Farming and gardening have been the most fundamental parts of existing and surviving as a human species. It should come as no surprise, then, that some of our gardening techniques have a rich history and are rooted in the ancient ways of our long gone ancestors. One tool that survived the test of time in the gardening community is known today as a dibber. Still frequently used, we will go over its history and origin, as well as what the tool is primarily used for.
The history of dibbers for gardening
Due to the impact that farming and gardening have on the population throughout the span of history, it’s no surprise to see many historic tools are still with us to this day. Although seemingly primitive, the dibber is still with us for a good reason.
The first use of dibbers go back to Roman times
Historically, the dibber can be traced as far back as the civilizations of ancient Rome. In its most rudimentary form, the dibber was simply a stake-like apparatus made out of wood or bone – whichever was available – and shoved into the ground to make way for seeds. The slow transition of more ornate and modern dibbers began to appear during the Renaissance where it became a mass produced item.
Seed dibbers vs bulb dibbers
As more innovative measures were taken with basic farming and gardening tools, the dibber would soon see a modification to help accommodate the need of those planting bulbs. Since bulbs required significantly more room than the average set of seeds, the dibber became modified to create wider holes so that bulbs could be planted as quickly and efficiently as seeds. While the concept remains the same between both tools, a bulb dibber is simply wider.
We use a different size dibber for plugs (small round), and small saplings (wide and flat).
What are dibbers typically made out of?
While relatively simplistic in nature, the small improvements in the tool can be seen in the materials used throughout the years. Below we’ve listed the three most common materials your store bought dibber may be made of.
Some simple garden dibbers can be made from plastic. These tools are effective, but not as strong as the other materials frequently offered. Plastic dibbers are great for occasional home gardening over long term professional use.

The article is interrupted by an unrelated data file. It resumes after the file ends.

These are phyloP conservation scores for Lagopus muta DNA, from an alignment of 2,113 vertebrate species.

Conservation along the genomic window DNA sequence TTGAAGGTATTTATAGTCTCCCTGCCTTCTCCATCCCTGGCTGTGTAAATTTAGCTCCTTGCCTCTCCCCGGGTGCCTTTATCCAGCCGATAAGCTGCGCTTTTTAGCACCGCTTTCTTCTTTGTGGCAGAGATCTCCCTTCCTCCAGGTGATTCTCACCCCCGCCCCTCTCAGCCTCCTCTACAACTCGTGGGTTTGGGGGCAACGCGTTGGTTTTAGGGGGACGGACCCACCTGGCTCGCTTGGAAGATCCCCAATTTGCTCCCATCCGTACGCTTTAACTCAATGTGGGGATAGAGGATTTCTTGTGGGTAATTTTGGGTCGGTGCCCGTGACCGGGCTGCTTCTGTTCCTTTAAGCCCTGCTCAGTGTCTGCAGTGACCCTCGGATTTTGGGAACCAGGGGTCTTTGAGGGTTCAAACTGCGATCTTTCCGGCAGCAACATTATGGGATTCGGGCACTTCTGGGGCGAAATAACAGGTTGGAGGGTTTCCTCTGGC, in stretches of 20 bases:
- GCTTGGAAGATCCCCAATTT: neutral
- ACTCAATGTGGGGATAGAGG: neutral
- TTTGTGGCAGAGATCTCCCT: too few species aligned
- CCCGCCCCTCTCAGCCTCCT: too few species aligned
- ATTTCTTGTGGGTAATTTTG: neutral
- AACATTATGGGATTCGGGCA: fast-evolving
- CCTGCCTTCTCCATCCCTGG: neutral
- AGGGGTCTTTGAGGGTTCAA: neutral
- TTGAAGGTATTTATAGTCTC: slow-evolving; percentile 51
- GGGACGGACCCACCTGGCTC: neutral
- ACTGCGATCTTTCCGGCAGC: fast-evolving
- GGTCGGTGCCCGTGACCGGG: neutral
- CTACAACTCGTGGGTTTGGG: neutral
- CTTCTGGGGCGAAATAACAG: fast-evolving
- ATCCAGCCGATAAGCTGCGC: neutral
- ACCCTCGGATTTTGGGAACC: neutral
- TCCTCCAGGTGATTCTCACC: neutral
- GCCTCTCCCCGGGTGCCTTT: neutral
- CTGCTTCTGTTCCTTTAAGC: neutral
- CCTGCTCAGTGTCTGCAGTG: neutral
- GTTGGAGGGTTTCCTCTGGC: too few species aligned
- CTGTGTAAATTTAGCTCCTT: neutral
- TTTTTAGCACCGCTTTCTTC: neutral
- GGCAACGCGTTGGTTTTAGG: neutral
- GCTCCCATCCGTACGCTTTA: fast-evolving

Steel-tipped dibber (our dibber of choice)
The most modern iteration of the dibber is the steel-tipped dibber. While the total length of this dibber may be around the same, if not longer, than the other dibbers listed, the metal tip adds a few notable benefits. In the event that the soil being penetrated is hard, or if the hands of the planter are small, the metal tip provides a little extra help to the planting process.
Wood turned dibber
More than just a “stick tool”, the wooden dibber is a tool that has passed the test of time. These reliable tools cut through soft soil with no issue and even last for years and years to come.
How to use a dibber effectively in your garden
Like most of the traditional gardening tools you may come across, the dibber is simple and easy to use. While straight forward, we’ve created a list of things to keep in mind to make your dibber gardening experience as simple and effective as possible.
Plan how far apart you’ll be planting your seeds or bulbs
Keeping in mind the width of your dibber, as well as the needs of the crop you’re planting, map out where you want to place each seed. Pre-planning will make the process simple and ensure that your new gardening adventure has what it needs to succeed.
Use a dibber to create a hole of desired depth in the ground for your seedlings
When it comes time to plant seeds, use your dibber to push into the ground and achieve your desired depth. How far you push your dibber in will determine where your seeds will rest. Many dibbers have marks denoting depth as you work the soil.
Other potential uses for your dibber
In addition to creating a space to plant your seeds and bulbs effectively, there are a few other uses in which your dibber can come in handy. If you’re trying to uproot a pre-existing plant, a dibber can be placed in the soil next to the plant and be used as leverage to uproot. Additionally, irrigation holes to allow for proper watering and drainage can be created using a dibber.
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